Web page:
Aug 17, 2019 | Updated: 07:24 AM EDT

The Real Number of Existing White Dolphins in Hong Kong Now Revealed

Apr 12, 2017 05:02 PM EDT

Dolphins' Activities Underwater can now be monitored using cutting-edge cameras
(Photo : BaLu - Relaxing Nature/Youtube) Dolphins' Activities Underwater can now be monitored using cutting-edge cameras

A team of researchers has finally found out a comprehensive number of Hong Kong's exclusive white dolphins. There have been loads of speculations about the total number of such dolphins available in the region. But the group, originally belonging from the University of Hong Kong (HKU), has denied all the earlier counts presented by other units and has also clarified the reason for the existence of such dolphins in the city.

According to Science Daily, the group has presented such data, which actually differs from all the popular beliefs. Dr. Leszek Karczmarski, Associate Professor at the Swire Institute of Marine Science and School of Biological Sciences, HKU rightly said: "it differs very substantially from the estimates reported in Hong Kong for the past many years."  He even denied the term called 'Hong Kong dolphin population,' which according to him was a vague thing massively promoted by Hong Kong major media.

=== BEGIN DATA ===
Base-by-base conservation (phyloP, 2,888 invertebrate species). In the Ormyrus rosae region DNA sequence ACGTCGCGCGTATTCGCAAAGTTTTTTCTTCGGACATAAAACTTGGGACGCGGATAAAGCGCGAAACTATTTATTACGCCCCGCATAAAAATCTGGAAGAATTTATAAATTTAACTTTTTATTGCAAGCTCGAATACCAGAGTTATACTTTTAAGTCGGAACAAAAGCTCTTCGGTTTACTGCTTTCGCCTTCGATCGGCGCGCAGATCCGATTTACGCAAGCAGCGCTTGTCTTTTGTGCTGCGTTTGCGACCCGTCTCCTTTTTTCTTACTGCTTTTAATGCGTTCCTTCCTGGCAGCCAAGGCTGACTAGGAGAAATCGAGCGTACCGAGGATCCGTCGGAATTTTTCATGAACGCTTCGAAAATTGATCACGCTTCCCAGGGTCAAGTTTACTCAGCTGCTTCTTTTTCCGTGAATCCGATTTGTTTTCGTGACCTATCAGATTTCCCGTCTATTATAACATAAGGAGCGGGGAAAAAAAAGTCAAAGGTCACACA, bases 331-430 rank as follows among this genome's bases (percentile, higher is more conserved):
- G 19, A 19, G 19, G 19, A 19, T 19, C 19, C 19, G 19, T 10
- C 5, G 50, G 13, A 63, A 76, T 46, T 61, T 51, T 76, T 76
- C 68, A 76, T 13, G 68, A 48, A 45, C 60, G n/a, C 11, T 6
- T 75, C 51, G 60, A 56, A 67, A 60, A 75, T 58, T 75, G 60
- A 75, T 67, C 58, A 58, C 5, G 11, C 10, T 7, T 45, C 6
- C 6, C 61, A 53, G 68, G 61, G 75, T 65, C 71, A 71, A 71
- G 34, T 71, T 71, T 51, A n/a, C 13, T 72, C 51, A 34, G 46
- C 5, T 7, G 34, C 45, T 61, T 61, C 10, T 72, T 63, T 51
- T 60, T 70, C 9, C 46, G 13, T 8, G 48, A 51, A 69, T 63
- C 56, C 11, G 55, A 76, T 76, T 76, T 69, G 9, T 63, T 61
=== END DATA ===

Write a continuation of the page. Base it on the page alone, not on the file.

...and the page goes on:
As per a report by Phys, Mr. Stephen Chan, a PhD student in Dr. Karczmarski's Lab claimed that the most of the dolphins seen in Hong Kong are the integral parts of the Pearl River Estuary (PRE) population. Being unaware of the administrative border between Hong Kong and Mainland water, they come from another bigger sphere of water to the limitations of Hong Kong. Chan further stated that approximately 368 dolphins now permanently live in the waters of Hong Kong.

Chan's knowledge was published as an integral part of their study in 'PLOS ONE' journal. The study which was authored by him was published on March 29, 2017. The publication even reasonably denied the fact of some 60 remaining white dolphins which was earlier claimed by Hong Kong's Agriculture, Fisheries and Conservation Department (AFCD). However, the average total number of dolphins has been hinted to change in near future as well.

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